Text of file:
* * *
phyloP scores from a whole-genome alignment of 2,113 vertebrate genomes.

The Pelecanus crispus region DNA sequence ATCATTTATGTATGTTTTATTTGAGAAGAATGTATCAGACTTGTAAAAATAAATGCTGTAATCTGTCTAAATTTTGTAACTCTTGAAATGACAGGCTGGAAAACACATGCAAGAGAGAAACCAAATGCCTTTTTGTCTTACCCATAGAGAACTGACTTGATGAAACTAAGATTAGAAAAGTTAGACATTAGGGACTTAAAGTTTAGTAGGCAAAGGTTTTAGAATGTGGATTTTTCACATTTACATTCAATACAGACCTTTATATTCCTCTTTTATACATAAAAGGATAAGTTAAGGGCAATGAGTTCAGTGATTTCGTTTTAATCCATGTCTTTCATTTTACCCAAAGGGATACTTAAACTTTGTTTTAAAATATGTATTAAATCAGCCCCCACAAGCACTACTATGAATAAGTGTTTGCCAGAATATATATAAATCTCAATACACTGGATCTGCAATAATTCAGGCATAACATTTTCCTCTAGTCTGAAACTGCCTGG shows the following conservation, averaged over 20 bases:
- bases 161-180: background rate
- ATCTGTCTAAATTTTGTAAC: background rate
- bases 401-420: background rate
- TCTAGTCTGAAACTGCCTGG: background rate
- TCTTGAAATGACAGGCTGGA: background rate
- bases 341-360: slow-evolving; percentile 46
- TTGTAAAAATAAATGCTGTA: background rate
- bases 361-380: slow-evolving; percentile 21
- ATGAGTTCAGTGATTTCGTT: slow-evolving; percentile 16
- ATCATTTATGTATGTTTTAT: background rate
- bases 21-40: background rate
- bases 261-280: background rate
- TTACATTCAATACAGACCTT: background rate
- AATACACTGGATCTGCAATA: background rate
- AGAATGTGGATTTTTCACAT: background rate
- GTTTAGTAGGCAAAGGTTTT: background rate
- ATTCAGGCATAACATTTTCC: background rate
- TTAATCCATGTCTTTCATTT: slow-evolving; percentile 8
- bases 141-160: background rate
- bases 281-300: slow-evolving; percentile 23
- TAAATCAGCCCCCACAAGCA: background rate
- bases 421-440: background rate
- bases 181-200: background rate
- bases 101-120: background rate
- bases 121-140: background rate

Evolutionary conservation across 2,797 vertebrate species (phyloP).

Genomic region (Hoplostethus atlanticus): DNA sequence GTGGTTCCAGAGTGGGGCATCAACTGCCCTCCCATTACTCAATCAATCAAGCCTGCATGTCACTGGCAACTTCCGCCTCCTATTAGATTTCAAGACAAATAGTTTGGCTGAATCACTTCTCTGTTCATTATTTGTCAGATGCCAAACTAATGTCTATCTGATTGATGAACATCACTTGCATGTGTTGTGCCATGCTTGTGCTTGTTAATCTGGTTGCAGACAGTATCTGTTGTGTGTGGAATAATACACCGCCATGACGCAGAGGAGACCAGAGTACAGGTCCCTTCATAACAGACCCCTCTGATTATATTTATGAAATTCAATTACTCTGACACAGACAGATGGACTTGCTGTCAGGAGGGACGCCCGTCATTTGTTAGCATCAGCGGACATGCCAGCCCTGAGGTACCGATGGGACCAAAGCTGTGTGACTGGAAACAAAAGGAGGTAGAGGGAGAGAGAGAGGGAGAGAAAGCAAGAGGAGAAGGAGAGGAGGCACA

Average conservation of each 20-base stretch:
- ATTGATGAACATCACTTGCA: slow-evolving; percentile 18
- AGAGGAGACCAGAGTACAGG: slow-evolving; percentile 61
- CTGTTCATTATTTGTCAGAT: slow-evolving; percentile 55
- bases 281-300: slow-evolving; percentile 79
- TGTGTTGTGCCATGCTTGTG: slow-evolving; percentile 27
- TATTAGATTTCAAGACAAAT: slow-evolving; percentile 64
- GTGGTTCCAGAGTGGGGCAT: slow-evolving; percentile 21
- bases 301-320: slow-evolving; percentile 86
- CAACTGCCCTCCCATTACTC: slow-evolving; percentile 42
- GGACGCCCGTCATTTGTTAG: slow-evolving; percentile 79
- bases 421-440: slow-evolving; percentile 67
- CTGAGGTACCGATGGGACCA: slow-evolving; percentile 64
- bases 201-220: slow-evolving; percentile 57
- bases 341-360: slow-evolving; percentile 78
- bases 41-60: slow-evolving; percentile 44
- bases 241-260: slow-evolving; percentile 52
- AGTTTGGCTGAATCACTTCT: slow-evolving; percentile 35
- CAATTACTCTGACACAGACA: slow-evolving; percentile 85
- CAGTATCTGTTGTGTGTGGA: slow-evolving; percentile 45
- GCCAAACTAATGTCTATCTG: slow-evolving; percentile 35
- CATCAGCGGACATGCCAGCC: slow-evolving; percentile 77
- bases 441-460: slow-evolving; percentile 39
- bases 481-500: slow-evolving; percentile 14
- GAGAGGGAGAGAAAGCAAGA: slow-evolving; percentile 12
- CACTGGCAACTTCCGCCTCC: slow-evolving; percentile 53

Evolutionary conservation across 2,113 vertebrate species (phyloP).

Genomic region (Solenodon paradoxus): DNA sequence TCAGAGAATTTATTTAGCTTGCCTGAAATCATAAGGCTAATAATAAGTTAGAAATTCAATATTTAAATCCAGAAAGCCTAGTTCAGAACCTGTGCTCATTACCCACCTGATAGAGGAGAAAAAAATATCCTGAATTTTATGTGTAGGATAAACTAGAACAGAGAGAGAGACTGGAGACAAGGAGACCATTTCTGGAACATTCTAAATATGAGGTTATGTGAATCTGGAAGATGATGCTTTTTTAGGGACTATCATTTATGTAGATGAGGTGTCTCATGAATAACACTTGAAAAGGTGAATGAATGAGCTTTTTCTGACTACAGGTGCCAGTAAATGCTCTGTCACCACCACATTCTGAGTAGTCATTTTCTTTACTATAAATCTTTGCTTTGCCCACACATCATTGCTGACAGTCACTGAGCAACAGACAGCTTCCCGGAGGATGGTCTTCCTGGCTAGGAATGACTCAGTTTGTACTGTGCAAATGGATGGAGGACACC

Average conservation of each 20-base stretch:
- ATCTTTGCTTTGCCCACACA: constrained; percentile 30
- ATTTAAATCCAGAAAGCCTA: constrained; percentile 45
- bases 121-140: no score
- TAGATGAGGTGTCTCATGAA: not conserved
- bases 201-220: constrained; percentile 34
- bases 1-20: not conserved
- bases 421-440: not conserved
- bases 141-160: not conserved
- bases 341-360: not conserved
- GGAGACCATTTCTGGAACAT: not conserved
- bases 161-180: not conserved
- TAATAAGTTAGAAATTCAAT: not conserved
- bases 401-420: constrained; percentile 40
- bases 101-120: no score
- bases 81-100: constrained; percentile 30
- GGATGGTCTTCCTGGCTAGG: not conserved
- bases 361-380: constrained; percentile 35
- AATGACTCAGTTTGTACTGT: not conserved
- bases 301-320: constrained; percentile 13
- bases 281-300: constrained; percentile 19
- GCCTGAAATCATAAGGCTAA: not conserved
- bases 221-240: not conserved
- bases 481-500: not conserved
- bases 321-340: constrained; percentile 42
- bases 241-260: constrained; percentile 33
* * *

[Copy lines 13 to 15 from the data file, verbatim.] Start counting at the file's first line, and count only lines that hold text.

- bases 21-40: background rate
- bases 261-280: background rate
- TTACATTCAATACAGACCTT: background rate